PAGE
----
Voices

It is a plaster that cannot heal the region's perpetual turmoil

Troops die on ground in Darfur as peacekeeping force suffers helicopter shortage

Helicopters desperately needed by peacekeepers in Darfur are flying in air shows and sitting in hangars across Europe, according to a new report.

Letters: Disabled patients

NHS must listen to the families of disabled patients

UN peacekeepers 'at breaking point'

United Nations peacekeeping forces are over-stretched, under-funded, and increasingly unable to protect the people they have been sent to help, a senior official has warned.

Letters: Teenagers in the forces

Britain's armed forces are no place to dump feral teenagers

Geoffrey Robertson: Peace in Darfur isn't possible without justice

The charge of genocide levelled this week against Sudan's President Bashir marks an anxious but important step for international justice. It will test not so much the fledgling International Criminal Court (ICC) as the integrity of the UN Security Council. It was the Council which set the justice process in motion, to cover its failure to stop mass murder in Darfur. Now it must stand by that process and require Sudan to respect the rule of international law that has resulted from it.

Leading article: Peace is more pressing than justice

If the International Criminal Court is to have any validity, it should be to pursue individuals such as President Omar al-Bashir of Sudan with charges of crimes against humanity. The court was set up in 2002 to bring to justice the perpetrators of precisely the sort of civilian massacre that we have witnessed in Darfur. In the five years since the uprising against Sudanese rule began in this province, over quarter of a million civilians have been killed and several million displaced. You can call it genocide or just plain slaughter. But the reality is there for all to see, and the complicity of the Sudanese government has been attested by virtually everyone who has been there.

African Union: Suspend Sudan genocide charge

The prosecutor of the International Criminal Court charged Sudan's President, Omar al-Bashir, with genocide yesterday, accusing him of masterminding a campaign to "destroy" three tribes in Darfur, killing 35,000 people and persecuting 2.5 million refugees.

Sudan's president charged with genocide

Sudan's president was charged with genocide today, accused of masterminding a campaign to wipe out entire tribes in the war-torn Darfur region.

President of Sudan 'likely to be indicted' for war crimes in Darfur

Aid agencies in Sudan were yesterday tightening security and preparing for a violent backlash if, as expected, the International Criminal Court indicts Sudan's President Omar al-Bashir for war crimes and crimes against humanity on Monday.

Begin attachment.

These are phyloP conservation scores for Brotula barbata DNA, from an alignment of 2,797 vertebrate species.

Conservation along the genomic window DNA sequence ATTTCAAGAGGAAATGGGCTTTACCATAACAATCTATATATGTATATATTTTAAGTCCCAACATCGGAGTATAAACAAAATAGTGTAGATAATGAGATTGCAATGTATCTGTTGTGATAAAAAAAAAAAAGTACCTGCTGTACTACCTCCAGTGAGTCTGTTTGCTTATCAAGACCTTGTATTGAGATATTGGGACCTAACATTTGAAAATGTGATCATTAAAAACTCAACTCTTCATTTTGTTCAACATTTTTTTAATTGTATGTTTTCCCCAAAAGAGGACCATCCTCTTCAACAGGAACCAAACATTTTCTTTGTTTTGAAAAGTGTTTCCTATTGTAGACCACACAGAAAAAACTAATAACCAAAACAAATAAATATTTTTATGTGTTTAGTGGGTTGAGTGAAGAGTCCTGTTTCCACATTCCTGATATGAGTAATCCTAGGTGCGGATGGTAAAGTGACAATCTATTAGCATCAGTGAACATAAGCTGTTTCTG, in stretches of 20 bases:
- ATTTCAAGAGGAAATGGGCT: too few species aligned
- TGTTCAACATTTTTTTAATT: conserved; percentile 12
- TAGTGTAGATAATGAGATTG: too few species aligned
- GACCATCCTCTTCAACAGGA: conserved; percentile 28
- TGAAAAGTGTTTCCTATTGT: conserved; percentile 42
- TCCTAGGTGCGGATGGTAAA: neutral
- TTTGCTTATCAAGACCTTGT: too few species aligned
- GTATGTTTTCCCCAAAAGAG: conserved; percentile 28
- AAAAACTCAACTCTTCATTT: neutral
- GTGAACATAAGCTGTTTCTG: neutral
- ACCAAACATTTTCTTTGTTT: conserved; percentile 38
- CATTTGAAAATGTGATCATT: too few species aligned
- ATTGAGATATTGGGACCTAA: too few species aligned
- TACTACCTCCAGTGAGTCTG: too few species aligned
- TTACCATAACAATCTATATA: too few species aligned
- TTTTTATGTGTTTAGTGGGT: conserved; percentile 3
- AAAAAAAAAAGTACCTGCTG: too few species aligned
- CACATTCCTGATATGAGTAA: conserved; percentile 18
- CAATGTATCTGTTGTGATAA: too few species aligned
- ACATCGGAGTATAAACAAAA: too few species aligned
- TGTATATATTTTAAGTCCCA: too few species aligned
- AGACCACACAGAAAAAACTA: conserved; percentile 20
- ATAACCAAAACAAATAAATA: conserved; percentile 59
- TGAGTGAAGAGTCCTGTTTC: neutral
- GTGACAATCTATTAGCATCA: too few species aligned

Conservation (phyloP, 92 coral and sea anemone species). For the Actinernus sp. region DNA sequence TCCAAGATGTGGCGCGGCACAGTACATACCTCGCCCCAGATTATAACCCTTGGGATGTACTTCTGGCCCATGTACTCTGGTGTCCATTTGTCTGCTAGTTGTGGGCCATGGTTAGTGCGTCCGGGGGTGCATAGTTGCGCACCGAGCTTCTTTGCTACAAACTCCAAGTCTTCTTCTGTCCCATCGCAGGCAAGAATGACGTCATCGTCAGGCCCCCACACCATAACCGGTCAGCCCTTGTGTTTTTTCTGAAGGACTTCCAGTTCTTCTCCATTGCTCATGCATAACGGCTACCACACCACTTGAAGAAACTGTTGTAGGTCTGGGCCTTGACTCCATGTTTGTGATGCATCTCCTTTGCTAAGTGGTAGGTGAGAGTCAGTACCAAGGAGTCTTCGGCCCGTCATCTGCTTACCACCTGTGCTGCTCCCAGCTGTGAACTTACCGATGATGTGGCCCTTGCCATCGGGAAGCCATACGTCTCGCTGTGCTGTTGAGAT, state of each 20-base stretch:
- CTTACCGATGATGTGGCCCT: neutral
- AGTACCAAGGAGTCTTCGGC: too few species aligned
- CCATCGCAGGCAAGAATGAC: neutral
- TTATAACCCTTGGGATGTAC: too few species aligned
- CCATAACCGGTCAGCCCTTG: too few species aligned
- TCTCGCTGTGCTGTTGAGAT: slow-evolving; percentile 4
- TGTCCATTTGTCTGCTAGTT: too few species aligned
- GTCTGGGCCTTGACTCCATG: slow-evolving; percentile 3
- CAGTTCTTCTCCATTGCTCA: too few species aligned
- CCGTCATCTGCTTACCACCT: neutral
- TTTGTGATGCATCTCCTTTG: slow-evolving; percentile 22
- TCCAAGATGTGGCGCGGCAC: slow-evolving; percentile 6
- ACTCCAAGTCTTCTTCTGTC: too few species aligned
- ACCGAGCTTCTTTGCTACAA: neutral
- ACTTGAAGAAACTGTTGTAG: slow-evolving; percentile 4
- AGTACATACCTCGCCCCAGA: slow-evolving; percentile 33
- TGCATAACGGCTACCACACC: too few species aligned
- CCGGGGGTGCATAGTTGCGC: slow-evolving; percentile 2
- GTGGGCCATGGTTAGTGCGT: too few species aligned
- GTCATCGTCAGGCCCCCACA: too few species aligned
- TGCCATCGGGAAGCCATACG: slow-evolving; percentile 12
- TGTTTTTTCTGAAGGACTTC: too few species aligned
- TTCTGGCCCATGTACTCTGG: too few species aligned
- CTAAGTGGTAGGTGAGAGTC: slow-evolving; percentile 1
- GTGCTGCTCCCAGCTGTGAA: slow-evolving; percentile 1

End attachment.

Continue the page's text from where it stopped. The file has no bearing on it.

Seven peacekeepers killed in Darfur after ambush by gunmen

At least seven peacekeepers have been killed and more than 20 injured after a horde of 200 gunmen on horseback and in jeeps attacked the United Nations and African Union force in Darfur. It is the worst attack the new peace mission (Unamid) has suffered.

Asylum-seekers are sent back to Darfur

The ban on deporting asylum-seekers back to Darfur has been lifted by the Government despite warnings of widespread murder and torture of dissidents in the Sudanese region.

Negotiators quit Darfur, saying neither side is ready for peace

The UN negotiators attempting to bring peace to Darfur have resigned, admitting that their mission has been a failure.

<i>IoS</i> letters, emails & texts, 22 June 2008

Three major events took place recently. Parliament voted for 42 days internment, David Davis resigned in protest against the creeping database state, and Ireland rejected the Lisbon treaty. The media managed to get all three events wrong.

Can songs of peace bring harmony to strife-torn Darfur?

Khadija's singing used to stir Janjaweed militias to kill. Now she hopes to inspire them to lay down their guns

Darfur novelist returns personal narratives to the people he left behind

Daoud Hari translated the horrific accounts of militia victims. Now he has found his own voice
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These Iranian-controlled Shia militias used to specialise in killing American soldiers. Now they are fighting Isis, backed up by US airstrikes

Widespread fear of Isis is producing strange bedfellows

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Paisley’s decision to make peace with IRA enemies might remind the Arabs of Sadat

Ian Paisley’s decision to make peace with his IRA enemies

His Save Ulster from Sodomy campaign would surely have been supported by many a Sunni imam